The General Services Administration said it has not yet decided whether President-elect Donald Trump has to divest from his newly-opened Washington, D.C. hotel when he is inaugurated, despite a group of Democrats claiming otherwise.

In a letter sent to GSA Administrator Denise Turner Roth on Wednesday, Representatives Elijah Cummings, Peter DeFazio, Gerald Connolly and Andre Carson said the GSA deputy commissioner informed their staff that President-elect Donald Trump will be in breach of his lease agreement the moment he takes office unless he fully divests himself of all financial interests in the luxury hotel.

The GSA disputed the claim in a statement on Wednesday afternoon, saying it does not have a position on whether the lease requires the president-elect to divest. "We can make no definitive statement at this time about what would constitute a breach of the agreement, and to do so now would be premature,"it said.

The provision of the lease in question is 37.19, which bars elected officials from sharing part of or benefiting from the lease.

The agency said that a determination regarding the Old Post Office, where Trump's D.C. hotel is housed, cannot be completed "until the full-circumstances surrounding the President-elect's business arrangements have been finalized and he has assumed office." 

The Democratic lawmakers claim to have been told otherwise.

"The Deputy Commissioner confirmed repeatedly during the briefing that GSA reads this provision as we do, which is a categorical ban on the President of the United States or any elected official having any financial interest in this lease, or taking any financial benefit from it," they said in their letter to the GSA.

They said that if Trump does not divest, the GSA's general practice is to send a letter giving him 30 days to review and respond. If the breach is not resolved, the matter would be brought before the U.S. Civilian Board of Contract Appeals.

According to the group, the GSA has received no communications to date from Trump's business organization regarding the issue. "This raises serious questions about how Mr. Trump plans to proceed," they said.

Norman Eisen, a former special assistant and counsel to President Barack Obama for ethics and government, said bipartisan experts have been warning of legal problems relating to the hotel lease, and those concerns have been confirmed by GSA.

"Their conclusion, that Trump must divest both control and ownership of the property, is necessitated not only by the plain language of the lease, but also by the Constitution," Eisen said. "GSA's call to exit control and ownership should be heeded by Trump more broadly, to apply to all his businesses, as another government agency, the Office of Government Ethics, told Congress yesterday."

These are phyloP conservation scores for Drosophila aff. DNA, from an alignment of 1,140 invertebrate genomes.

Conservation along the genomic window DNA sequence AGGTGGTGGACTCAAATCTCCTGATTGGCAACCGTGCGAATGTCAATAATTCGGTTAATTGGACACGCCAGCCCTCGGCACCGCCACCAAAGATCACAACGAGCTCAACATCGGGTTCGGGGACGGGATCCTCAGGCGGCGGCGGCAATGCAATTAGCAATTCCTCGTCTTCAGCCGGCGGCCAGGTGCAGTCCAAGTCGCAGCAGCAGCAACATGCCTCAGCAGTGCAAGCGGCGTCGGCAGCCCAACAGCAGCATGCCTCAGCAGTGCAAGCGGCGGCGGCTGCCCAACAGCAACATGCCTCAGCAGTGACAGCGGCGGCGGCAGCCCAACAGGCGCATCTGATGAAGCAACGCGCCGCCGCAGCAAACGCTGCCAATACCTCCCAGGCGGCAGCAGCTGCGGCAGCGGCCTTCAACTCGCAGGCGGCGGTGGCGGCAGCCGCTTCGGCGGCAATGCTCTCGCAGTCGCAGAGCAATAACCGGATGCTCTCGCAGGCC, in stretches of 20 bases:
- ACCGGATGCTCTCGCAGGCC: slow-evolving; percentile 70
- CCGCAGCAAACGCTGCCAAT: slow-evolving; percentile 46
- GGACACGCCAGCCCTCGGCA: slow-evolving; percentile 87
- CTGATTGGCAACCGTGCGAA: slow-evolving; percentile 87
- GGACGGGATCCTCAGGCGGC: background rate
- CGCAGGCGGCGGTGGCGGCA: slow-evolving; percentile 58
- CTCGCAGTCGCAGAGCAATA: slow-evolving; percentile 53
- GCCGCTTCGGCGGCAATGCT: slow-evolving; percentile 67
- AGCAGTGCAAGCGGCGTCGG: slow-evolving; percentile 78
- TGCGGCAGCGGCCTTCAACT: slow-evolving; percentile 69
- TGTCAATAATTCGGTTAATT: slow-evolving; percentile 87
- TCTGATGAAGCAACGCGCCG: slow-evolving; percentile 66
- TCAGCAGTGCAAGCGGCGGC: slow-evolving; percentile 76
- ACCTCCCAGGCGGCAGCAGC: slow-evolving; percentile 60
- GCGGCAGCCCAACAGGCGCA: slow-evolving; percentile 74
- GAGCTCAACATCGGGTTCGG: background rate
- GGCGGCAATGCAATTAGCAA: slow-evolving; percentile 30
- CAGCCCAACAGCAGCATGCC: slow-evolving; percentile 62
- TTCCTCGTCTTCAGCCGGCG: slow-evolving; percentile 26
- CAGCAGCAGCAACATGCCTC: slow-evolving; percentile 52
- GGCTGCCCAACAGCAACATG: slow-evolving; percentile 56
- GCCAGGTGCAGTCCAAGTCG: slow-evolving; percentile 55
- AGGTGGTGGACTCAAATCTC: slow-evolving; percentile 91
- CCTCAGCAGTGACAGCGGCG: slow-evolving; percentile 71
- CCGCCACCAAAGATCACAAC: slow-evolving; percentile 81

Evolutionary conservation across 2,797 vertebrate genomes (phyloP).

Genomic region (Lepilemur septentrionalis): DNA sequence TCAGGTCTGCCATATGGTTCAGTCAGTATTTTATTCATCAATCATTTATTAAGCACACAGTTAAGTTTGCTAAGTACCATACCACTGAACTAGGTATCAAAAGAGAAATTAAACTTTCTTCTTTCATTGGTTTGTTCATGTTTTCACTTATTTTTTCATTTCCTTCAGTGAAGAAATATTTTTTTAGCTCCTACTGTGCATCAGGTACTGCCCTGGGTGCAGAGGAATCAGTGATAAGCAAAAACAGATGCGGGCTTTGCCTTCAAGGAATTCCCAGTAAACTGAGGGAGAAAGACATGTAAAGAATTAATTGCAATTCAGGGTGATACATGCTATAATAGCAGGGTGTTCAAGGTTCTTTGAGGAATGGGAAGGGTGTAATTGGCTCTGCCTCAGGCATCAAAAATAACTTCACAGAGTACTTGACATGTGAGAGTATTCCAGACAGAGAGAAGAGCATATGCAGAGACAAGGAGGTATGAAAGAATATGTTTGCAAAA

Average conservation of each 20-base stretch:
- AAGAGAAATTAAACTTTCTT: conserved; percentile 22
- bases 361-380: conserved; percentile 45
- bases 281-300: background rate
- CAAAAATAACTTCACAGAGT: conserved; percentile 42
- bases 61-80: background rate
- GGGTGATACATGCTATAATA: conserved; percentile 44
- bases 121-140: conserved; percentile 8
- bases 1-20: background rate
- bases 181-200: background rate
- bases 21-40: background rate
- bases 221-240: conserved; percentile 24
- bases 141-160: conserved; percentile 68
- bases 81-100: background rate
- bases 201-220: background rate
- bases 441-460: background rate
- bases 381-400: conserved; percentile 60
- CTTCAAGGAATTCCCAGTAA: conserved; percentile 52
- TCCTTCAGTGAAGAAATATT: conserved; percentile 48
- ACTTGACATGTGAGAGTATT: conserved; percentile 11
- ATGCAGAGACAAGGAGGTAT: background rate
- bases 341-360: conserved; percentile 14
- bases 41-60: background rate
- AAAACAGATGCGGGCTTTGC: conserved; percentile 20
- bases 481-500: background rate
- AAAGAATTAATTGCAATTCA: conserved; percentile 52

He added that all indications are that Trump is headed in another direction, yielding control but not ownership. "That puts him on a collision course with his own government, with the law--and with common sense and common decency," he said.

TheStreet Recommends

GSA representatives did not immediately return a request for comment on the matter.

Trump spokesman Jason Miller declined to comment on the issue in a call with the press on Wednesday morning.

"This will be something that comes up at the press conference the president-elect will now be holding in January," he said, referring to the news conference the president-elect has said he plans to hold to discuss what will happen to his business operations.

Trump had initially announced the conference would be held on December 15 but earlier this week postponed the event. Aides now say the press conference will now take place in January, though they have not provided a specific date.

The delay of the announcement has largely allowed the president-elect and his spokespeople to deflect questions on potential conflicts of interest involving his business endeavors.

Trump's D.C. hotel has become a flashpoint for critics and ethics experts concerned about potential conflicts once the real estate magnate is in office.

Trump secured a 60-year lease for the Old Post Office Building from the GSA in 2013 and has filed to receive major tax credits for developing the building. For the project, he took out a $170 million loan from Deutsche Bank (DB) - Get Report , which faces the threat of a $14 billion penalty over mortgage-bond investigations from the Department of Justice.

The president-elect has met apprehension about his business ties with a rather flippant attitude at times.

"When I ran, everybody knew that I was a very big owner of real estate all over the world," he told Fox News' Chris Wallace in an interview aired Sunday when asked about a New York Times report he plans to keep his stake in his real estate business.

Trump plans to hand over the reins of his company to his two eldest sons, Donald Jr. and Eric Trump. His daughter, Ivanka, and her husband, Jared Kushner, plan to move to Washington, D.C. All are members of Trump's presidential transition team.

Miller said on Wednesday that the transition team has been "very transparent" about the fact of his children's involvement. He added that proof of Trump's stock sales -- which his team said last week occurred in June -- could come in January as well. The president-elect has yet to offer any evidence of the sales.

"I would imagine as this process goes forward...additional financial information will be put forward," he said, punting the issue to January yet again.

Ron Orol contributed to this story.